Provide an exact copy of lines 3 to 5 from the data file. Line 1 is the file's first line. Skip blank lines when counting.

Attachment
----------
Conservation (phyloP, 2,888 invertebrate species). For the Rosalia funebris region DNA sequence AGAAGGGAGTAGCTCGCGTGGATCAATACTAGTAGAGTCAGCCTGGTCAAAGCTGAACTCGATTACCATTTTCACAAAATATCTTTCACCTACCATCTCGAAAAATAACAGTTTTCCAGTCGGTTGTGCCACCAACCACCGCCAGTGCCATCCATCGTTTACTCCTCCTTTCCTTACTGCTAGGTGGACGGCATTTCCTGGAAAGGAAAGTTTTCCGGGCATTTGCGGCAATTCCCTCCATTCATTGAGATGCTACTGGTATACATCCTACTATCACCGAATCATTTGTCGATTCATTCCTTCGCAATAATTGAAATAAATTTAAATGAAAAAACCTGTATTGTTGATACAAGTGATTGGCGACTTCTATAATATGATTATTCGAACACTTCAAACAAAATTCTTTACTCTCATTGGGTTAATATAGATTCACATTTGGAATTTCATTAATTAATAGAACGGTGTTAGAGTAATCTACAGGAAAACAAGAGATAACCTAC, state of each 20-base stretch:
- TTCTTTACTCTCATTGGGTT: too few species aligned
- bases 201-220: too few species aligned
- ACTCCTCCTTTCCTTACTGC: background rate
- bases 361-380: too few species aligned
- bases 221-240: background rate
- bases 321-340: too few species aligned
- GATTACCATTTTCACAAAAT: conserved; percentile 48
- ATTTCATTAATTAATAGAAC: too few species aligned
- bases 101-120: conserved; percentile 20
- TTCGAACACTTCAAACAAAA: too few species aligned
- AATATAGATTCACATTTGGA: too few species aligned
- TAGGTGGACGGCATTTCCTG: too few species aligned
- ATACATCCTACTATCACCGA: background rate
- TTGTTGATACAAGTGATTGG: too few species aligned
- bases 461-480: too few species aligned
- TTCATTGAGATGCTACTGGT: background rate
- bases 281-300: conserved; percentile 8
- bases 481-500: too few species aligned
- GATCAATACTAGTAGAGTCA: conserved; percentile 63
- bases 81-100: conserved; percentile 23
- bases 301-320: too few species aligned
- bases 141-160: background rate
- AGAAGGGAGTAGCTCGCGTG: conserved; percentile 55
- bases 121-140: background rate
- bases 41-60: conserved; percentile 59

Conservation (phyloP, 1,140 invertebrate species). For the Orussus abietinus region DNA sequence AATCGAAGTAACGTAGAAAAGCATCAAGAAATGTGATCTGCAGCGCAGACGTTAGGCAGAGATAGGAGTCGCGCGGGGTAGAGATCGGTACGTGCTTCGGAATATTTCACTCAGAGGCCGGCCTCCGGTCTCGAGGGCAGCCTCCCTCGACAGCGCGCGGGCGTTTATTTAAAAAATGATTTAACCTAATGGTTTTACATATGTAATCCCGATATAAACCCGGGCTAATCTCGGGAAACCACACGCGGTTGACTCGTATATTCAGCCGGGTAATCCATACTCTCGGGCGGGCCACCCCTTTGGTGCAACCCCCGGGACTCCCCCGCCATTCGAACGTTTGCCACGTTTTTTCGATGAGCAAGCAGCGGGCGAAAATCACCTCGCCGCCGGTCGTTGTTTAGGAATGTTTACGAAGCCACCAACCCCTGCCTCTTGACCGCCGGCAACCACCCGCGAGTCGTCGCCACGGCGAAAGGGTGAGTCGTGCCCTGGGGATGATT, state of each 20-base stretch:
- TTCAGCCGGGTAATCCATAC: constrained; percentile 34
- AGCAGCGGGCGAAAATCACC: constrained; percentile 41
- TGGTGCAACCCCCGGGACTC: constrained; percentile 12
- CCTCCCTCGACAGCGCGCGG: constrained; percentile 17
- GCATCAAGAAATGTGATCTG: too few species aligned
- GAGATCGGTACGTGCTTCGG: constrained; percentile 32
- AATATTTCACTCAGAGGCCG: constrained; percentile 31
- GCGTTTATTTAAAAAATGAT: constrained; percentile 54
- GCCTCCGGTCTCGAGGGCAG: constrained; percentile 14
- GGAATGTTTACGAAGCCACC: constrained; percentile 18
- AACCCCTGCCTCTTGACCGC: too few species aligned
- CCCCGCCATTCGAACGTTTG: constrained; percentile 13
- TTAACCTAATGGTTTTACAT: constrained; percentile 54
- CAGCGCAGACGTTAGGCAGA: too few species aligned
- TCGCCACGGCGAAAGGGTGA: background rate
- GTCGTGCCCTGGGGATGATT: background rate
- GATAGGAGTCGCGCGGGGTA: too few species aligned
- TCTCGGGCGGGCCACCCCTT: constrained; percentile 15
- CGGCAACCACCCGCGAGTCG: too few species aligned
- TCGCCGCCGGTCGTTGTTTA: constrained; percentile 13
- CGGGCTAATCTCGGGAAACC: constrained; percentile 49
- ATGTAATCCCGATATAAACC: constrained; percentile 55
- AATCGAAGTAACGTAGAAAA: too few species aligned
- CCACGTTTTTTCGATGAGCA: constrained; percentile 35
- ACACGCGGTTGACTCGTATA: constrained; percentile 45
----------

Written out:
- bases 201-220: too few species aligned
- ACTCCTCCTTTCCTTACTGC: background rate
- bases 361-380: too few species aligned